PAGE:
EPISODE 1The vanpool emerges in a Hooverville during The Great Depression. Their mission: to help a family sell their newborn child for food. If they do so, that child will grow up to be a backup New York Yankee infielder who will hit a clutch base hit in August of 1988.

The vanpool emerges on the day of the Triangle Shirtwaist Fire. If successful, they will prevent the disaster from happening. This means that no workplace safety rules such as OSHA will ever be enacted, making American labor costs that much cheaper, which allows our manufacturing industries to still compete against China. Also: the second season of The Wire is completely different.

The vanpool emerges in the middle of The Stonewall Riots and rescues a homeless trannie from being beaten by the police. From there, the Vanpool denizens convince the transsexual that his “choice” of sexuality is both unnatural and wrong, which helps them save America’s public schools.

But there’s a catch at the end of every episode! No artifacts from our time can be left in the past, or else it will (obviously) destroy the space-time continuum. Barbara’s character, every week, leaves her leopard print scarf or gaudy earrings somewhere, which means the vanpool has to find it before they change history… for the worst!

Wednesday, June 2, 2010

Get in the Van!

I just started work at my new job three days ago, and I’m waiting for the 7:30 Lakeland bus to arrive.

A white Dodge Ram van with tinted windows – straight out of I Know My Name is Steven –pulls up to the stop. I don’t think anything of it. And then the guy riding shotgun rolls down his window.

“Hey man, you want a ride?”

I shake my head no.

“Well, where are you going,” he asks.

“New York,” I say.

“That’s where we’re going. So come on in,” he says.

“Nah, I’m okay.”

“You headed to Port Authority?”


“Well, that’s where we’re going.”

I look inside the van. There are eight people inside. They all star to beckon me.

“Come on in the van! It’s cool in the van! You’ll love it in the van!”

The guy riding shotgun stares at me directly in the eyes.

“Get in the van,” he says firmly.

And I do.

I sit in the very back of the van, next to a 30-ish Hispanic lady. The rest of the passengers comprise a veritable cornucopia of North Jersey diversity.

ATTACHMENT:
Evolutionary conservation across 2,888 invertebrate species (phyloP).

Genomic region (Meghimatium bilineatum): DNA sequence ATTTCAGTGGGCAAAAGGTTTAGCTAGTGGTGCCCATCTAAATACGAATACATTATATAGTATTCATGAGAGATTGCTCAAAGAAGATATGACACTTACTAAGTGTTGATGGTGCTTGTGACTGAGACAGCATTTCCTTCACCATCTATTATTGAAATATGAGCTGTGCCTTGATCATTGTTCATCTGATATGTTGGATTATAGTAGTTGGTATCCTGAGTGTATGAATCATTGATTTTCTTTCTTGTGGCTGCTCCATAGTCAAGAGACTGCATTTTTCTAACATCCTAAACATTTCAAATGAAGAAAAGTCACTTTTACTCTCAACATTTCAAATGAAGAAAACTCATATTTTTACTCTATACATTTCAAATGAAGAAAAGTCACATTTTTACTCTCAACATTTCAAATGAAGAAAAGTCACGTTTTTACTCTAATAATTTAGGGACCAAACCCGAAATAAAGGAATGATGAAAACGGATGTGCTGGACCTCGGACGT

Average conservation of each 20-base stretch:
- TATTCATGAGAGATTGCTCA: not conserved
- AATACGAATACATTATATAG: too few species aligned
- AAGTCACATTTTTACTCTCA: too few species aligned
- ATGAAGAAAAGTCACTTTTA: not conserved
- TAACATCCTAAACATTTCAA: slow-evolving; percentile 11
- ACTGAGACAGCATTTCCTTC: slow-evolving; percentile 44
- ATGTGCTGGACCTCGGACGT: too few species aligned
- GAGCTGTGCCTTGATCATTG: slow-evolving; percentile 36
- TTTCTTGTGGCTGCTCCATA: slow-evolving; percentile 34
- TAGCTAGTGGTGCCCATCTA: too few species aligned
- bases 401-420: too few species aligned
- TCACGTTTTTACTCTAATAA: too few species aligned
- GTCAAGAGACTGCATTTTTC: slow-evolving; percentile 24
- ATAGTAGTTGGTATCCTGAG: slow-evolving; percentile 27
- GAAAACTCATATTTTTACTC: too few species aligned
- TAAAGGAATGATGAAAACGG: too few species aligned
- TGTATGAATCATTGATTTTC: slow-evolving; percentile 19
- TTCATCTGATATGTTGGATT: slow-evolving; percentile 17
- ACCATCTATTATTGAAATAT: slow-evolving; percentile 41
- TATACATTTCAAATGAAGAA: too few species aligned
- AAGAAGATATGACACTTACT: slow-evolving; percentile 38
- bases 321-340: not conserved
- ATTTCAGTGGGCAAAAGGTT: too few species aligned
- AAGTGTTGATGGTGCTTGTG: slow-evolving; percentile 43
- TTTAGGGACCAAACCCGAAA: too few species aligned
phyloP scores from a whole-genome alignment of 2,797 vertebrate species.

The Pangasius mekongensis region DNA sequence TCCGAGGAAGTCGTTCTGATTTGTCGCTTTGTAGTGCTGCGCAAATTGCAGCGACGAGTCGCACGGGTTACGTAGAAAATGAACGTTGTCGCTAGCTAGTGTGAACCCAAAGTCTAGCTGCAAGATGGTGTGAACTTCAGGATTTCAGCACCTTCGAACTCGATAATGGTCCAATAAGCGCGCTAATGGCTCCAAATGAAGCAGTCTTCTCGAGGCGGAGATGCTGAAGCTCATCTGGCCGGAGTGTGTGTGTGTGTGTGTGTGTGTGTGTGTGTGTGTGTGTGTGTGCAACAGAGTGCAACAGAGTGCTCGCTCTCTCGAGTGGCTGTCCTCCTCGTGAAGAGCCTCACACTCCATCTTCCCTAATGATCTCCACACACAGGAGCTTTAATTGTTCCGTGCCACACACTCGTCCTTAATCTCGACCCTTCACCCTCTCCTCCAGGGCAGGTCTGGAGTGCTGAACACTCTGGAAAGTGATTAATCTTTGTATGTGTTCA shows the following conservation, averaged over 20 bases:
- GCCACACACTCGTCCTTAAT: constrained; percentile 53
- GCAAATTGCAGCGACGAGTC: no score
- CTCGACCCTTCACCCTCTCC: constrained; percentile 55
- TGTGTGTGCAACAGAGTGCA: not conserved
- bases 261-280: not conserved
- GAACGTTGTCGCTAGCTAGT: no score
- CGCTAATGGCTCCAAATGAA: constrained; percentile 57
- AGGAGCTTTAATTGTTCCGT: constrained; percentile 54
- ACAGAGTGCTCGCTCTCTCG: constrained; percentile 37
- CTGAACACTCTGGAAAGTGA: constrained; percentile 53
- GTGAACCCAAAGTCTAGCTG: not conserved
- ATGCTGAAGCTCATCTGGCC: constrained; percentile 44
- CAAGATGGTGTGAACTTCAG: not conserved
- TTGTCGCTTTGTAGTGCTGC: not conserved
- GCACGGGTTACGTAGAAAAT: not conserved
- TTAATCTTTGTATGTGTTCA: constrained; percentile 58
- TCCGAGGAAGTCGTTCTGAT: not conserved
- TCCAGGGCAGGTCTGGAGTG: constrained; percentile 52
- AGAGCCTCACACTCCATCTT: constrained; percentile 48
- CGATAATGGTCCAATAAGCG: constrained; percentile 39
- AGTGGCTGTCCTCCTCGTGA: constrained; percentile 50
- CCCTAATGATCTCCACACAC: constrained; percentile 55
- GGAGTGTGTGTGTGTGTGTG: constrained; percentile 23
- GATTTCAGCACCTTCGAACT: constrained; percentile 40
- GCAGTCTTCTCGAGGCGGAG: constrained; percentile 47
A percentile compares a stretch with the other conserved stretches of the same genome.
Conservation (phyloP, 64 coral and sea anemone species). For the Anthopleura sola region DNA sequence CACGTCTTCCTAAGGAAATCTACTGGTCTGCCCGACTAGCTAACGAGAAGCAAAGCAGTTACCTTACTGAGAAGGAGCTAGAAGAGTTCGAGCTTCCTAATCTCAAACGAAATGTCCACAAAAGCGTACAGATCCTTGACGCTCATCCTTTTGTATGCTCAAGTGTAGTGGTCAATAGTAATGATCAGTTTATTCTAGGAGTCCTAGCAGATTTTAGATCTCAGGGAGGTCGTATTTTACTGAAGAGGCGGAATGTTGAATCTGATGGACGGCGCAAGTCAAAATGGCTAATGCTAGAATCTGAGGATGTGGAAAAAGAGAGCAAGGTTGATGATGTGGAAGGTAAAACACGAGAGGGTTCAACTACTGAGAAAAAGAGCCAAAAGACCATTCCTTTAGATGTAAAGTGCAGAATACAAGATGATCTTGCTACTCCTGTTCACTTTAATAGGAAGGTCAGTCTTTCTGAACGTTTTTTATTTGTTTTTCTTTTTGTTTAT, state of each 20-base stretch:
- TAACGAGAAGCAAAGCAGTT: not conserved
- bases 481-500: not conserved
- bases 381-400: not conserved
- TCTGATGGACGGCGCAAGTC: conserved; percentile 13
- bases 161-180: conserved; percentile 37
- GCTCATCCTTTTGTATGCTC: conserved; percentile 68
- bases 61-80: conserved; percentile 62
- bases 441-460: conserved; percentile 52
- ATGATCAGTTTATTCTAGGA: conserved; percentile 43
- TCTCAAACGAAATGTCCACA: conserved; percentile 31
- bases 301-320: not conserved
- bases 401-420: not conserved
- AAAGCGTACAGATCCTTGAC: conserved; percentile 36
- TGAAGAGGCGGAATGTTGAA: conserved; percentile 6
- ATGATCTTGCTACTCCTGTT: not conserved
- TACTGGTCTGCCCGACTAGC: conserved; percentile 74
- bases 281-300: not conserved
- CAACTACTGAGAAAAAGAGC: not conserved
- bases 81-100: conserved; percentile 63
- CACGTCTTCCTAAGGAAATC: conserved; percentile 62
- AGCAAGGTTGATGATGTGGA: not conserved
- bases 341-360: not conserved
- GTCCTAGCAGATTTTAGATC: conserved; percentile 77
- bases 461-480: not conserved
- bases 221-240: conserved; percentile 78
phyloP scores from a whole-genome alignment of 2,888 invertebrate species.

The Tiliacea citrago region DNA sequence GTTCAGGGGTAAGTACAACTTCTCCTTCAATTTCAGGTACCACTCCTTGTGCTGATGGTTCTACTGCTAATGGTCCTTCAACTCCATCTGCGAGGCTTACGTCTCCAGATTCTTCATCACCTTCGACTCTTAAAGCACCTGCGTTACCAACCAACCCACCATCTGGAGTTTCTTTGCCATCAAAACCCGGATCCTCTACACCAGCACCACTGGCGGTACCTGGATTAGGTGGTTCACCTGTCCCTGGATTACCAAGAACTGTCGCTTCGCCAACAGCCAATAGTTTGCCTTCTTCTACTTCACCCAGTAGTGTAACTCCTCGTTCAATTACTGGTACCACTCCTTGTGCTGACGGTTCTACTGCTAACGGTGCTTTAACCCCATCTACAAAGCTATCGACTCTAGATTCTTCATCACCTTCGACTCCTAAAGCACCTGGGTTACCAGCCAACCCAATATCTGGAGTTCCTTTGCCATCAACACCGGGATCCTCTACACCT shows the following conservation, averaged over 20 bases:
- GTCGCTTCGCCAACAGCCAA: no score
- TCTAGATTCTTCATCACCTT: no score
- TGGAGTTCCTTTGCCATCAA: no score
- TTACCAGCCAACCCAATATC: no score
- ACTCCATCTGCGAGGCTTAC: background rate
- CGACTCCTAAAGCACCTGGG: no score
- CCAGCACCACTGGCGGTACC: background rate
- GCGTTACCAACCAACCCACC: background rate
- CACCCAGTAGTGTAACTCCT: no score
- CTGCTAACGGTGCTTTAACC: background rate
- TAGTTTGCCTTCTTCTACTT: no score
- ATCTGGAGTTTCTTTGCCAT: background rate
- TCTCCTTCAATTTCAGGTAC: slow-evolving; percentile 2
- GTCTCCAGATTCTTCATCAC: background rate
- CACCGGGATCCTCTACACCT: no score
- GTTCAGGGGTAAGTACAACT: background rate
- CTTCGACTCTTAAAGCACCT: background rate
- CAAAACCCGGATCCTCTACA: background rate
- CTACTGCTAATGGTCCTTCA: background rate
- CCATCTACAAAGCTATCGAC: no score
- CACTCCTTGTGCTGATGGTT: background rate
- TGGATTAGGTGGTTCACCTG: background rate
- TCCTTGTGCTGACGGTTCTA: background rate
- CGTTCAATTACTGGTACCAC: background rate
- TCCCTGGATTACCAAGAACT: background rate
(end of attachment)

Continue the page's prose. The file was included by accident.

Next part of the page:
Everyone’s completely silent.

No one says a word as we drive for three miles, right past the Willowbrook Mall.

I start to wonder about this van I just entered. Am I being kidnapped? Is this some kind of religious thing? Did I just make the biggest mistake in a lifetime of mistakes?

I start to plan my escape route. There are two back doors to the van which look easy enough to open. I have a cell phone with an emergency speed dial. And, being a 32-year-old man, I can probably fight way way out if need be, since most of my fellow passengers are middle-aged women.

I can’t take the quiet anymore.

“Can somebody please tell me what the hell is going on here?”

The lady next to me explains it. Every morning Charlie, the hard-of-hearing 60-ish driver with white muttonchops, trolls (my word, not hers) bus stops along Rt. 46, looking for passengers who, for $5, receive a trip to Midtown Manhattan. This,
fiscally, makes sense – bus tickets are $9 each way.

We then go back to pure silence.

Barbara begins the conversation.

She’s about 50, a little under five-feet tall, her hair to her waist, with Nancy Pelosi’s skin-tone. Being a North Jersey native, I recognize her arch-type already:

She’s the overbearing mother of every Jewish girl I dated growing up.

“I have a place in the city, y’know, Right in Gramercy Square. I pay all the bills. The utilities. Everything.” she says to no one in particular. “But my husband, he lives out here in Pine Brook. So this is where I stay.”

“My family, we’ve had the place for yeeeaaars. Right now, my niece is staying there,” she says. “Let me tell you about her. LOVELY girl. She was a top student in high school. She got into any college she wanted to. Lehigh. Lafayette. Brandeis. She ended up going to the University of Maryland and got started in property real estate management.”

She pauses for affirmation, but people aren’t really listening to her.

“So, she decided to try her hand up here in New York. We have really well-to-do friends who live in Chatham. They told her, ‘Hey, have the summer of your life. Come with us to the shore house. Come with us to the country club. Have the best summer of your life. And then, when it’s over, then you start to work.”

“But that’s when the recession happened, and she can’t find a job anywhere,” she says. “I mean, she was waitressing for a while, but it was completely beneath her,”

Everyone looks at her like they want her to die. There are no Goldman Sachs executives on The Vanpool.

“So, I pay the utilities. I pay the cable. I pay all the bills. I mean, what am I supposed to do? It’s my sister’s kid.”

Barbara looks around.

“But I make sure her mom pays for her Blackberry.”
Jennifer, the lady sitting next to me, asks me about me.

So I begin to tell her: I just started working in New York City, but I still live in Philadelphia, so a few nights a week I stay with my parents and –

Barbara turns around to me.

“Would you shut up? You talk so loud.”

A few minutes later, I get off the van and walk to work.